Currently, in Europe, 88m tonnes of produce is wasted annually, and in Sweden, it often works out cheaper to overproduce and dispose of the surplus than have an order rejected by a buyer. Spurred on by those statistics, the owners of Malmö’s sustainable restaurant SPILL, Erik Andersson and Ellinor Lindblom, set up a small lunch-only spot devised out of a need to find a way to make use of the mass of produce wasted every day. SPILL buys surplus food directly from suppliers to turn into delicious meals, thereby highlighting the volume of waste to its customers.
Andersson and Lindblom aim to change public perception and, more crucially, governmental policy within five years of opening so that there’s no longer a surplus to work with. As Andersson says, “If we don’t have any food waste, we don’t have a restaurant.”
The concept came about just over two years ago when Andersson left his job at Swedish restaurant Daniel Berlin in Skåne-Tranås, in search of something new.
“I wanted to take a break, so I took two months off. I didn’t know what I wanted to do or if I even wanted to continue [in food],” says Andersson. “I visited a supplier to tell them I was taking a break, and they showed me around. It was here that I saw a trolly in the corner that was really poorly packed. I asked ‘Who’s this for?’ because I knew no restaurant would accept it – every chef wants it organised. They said, ‘No no, it’s going to trash.’ Then it hit me just how much gets thrown away by suppliers and supermarkets. I started to book meetings with all suppliers, and I saw the same at every one.”
Andersson says, “For two to three weeks, we developed a plan: What should we do about this? What could we do about this? What sort of restaurant could we create to cook as much food as possible and show as many people as possible about food waste? A lunch restaurant was the best way to do it. As we get a lot of the same produce, you can make more with it and serve more people with lunch than dinner. There’s a higher turnover.”
Unlike other restaurants working with sustainable produce, SPILL is unable to forecast menus based off of what’s seasonal. Andersson explains that this is because they’re working with all sorts of suppliers, big and small. “Sometimes we get asparagus from South America, and sometimes we get carrots from a small farm just outside of Malmö. We get all sorts of varieties. This means we’re setting the menu by the day. On a Monday morning, we’re working out what we’re going to have for Tuesday lunch.”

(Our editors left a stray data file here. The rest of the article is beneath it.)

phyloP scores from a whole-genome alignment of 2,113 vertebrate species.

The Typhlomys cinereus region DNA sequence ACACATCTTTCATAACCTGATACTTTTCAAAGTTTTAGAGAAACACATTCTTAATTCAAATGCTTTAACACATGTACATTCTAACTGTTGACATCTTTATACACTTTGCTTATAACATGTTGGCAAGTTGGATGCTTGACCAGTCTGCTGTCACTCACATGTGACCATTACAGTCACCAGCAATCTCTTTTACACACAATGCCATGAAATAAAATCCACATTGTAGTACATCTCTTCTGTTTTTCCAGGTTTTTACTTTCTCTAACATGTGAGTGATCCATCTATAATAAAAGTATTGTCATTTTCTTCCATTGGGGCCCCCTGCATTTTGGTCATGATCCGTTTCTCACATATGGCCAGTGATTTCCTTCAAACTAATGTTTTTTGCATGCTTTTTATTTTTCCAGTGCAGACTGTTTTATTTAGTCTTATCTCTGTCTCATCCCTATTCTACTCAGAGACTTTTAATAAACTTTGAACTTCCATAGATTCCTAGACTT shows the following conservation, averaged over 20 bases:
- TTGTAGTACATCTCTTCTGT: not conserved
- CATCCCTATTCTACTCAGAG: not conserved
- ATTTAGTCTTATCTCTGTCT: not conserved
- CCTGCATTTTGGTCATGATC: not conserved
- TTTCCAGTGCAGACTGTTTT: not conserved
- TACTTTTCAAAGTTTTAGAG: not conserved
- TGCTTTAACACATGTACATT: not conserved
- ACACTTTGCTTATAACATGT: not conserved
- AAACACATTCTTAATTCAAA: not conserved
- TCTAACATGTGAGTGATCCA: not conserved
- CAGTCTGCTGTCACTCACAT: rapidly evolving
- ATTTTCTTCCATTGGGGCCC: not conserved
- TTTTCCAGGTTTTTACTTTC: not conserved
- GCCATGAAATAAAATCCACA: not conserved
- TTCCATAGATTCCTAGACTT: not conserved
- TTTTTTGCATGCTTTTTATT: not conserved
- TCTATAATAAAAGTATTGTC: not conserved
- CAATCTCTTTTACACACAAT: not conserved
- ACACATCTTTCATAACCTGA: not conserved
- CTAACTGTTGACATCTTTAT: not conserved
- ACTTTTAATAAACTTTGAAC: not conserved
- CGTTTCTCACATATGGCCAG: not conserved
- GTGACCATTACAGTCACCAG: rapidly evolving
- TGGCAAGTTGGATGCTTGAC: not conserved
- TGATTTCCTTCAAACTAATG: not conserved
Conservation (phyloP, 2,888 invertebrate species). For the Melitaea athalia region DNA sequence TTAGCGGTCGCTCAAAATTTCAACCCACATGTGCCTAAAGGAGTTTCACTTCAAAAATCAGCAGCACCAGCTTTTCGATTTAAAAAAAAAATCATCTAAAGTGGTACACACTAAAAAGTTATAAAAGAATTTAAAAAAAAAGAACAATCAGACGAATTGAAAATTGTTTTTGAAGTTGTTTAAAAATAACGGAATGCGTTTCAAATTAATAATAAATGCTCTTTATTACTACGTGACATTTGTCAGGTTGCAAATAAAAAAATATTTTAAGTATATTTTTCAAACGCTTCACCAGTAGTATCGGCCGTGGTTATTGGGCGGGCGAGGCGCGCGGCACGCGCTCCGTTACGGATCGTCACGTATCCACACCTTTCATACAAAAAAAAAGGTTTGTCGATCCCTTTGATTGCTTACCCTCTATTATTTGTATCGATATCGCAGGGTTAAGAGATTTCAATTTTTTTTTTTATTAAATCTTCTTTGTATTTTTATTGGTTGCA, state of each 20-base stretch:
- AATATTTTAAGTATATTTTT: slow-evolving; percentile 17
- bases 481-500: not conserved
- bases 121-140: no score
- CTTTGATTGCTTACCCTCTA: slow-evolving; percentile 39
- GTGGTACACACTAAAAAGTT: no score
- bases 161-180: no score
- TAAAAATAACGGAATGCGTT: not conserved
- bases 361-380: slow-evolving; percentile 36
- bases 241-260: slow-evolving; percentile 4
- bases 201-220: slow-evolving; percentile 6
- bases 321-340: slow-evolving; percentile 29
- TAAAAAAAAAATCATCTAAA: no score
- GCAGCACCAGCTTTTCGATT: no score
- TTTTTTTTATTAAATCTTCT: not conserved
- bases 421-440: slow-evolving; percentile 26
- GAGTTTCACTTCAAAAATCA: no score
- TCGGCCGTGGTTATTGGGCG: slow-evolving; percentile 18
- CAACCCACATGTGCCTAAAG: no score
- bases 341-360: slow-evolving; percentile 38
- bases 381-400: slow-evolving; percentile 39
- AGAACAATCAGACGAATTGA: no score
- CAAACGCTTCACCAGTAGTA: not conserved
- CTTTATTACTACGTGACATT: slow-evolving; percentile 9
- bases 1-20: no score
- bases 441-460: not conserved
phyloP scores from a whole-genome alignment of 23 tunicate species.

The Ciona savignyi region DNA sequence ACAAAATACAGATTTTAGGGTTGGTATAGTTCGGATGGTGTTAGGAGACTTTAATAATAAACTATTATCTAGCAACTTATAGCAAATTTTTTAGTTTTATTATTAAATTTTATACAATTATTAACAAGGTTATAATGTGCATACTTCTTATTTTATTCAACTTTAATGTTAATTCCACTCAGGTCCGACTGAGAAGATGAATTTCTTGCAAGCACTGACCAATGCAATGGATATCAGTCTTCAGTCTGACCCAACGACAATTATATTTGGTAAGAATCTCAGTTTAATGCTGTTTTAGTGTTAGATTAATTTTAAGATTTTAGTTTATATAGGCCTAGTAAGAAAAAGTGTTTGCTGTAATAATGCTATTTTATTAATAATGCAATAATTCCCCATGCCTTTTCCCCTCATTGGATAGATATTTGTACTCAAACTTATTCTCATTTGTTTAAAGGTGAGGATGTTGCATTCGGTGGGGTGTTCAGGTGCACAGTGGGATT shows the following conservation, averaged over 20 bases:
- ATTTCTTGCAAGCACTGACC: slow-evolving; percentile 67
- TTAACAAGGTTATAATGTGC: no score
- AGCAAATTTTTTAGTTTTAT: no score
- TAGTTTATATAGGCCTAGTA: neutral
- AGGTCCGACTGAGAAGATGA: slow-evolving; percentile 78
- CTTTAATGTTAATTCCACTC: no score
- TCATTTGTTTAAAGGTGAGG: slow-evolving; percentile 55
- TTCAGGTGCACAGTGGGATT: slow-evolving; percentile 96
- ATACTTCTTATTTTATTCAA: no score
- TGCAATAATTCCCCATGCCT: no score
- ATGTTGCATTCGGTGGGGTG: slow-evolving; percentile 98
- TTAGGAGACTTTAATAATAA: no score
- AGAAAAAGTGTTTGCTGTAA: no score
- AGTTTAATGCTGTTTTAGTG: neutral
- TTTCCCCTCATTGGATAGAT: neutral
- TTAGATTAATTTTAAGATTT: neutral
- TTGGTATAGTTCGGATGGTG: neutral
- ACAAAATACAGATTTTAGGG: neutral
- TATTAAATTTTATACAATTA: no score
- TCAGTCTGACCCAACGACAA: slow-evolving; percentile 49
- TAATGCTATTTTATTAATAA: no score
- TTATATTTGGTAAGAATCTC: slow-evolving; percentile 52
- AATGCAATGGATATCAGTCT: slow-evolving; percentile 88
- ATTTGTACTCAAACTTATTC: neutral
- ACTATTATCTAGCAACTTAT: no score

Working in this way requires a lot of creativity – and occasionally, items have to be bought separately. “Sometimes I have 15 kilos of beetroot, but I need three more for service,” says Andersson. For those curious about what percentage of the meal is from surplus, the SPILL website gives a daily reading. It’s typically over 90 percent, which indicates just how much food is being wasted without initiatives like this to challenge it.
It’s the raising of awareness that drives Andersson to continue with SPILL. “I want to change the system. We want to change Swedish and global behaviour. Our behaviour is that we want everything all the time, all day, all year. Supermarkets are typically open from 7am to 11pm, and you can get everything all the time. Same with suppliers to restaurants: you can get everything all the time. They don’t work with the seasons because it’s that season somewhere in the world.”
Andersson emphasises that “we need to change behaviour. We need to change the storage at supermarkets and suppliers because if they don’t have it, we can’t get it. We also need to change policies so supermarkets and suppliers can’t have such big storage. They currently have it because it’s so cheap to throw away waste.”
Andersson moved to Malmö 10 years ago and has found this small but friendly town the ideal spot for such a pioneering restaurant. “The Malmö people are curious. They want to find out more and try new things. We’ve had a good response to what we’re doing.” The restaurant’s popularity is evident, as SPILL prepares to celebrate its second anniversary in May 2020.
“Malmö is a cultured and nice town; the people are very kind. It’s a city where you can ride a bike almost everywhere, and we also have a nice long beach. There are plenty of pubs and clubs, so there’s a good drinking culture, lots of beer and wine, plus a few cocktail bars that are really good. But beyond that, we have a lot of restaurants, and they’re really high quality.”
“Some of the restaurants in Malmö are also part of this eco-conscious food scene, doing their own sustainability; they take care of their business and their food,” says Andersson. “They don’t throw that much away as it costs money to waste food in a restaurant. They’re all doing sustainability in their own way.”
It may seem strange to wish such a fantastic restaurant out of existence, but with such a compelling reason as SPILL’s, you find yourself hoping the owners will achieve their goal of planned obsoletion. Andersson seems hopeful that this will be the case.
“I don’t know what comes after [SPILL]. Maybe this will take six years? I think we’re getting there.” But what comes after SPILL? “It’s hard to say. We will want to stay in sustainability, but by then – we don’t even know what ‘sustainability’ will mean then.”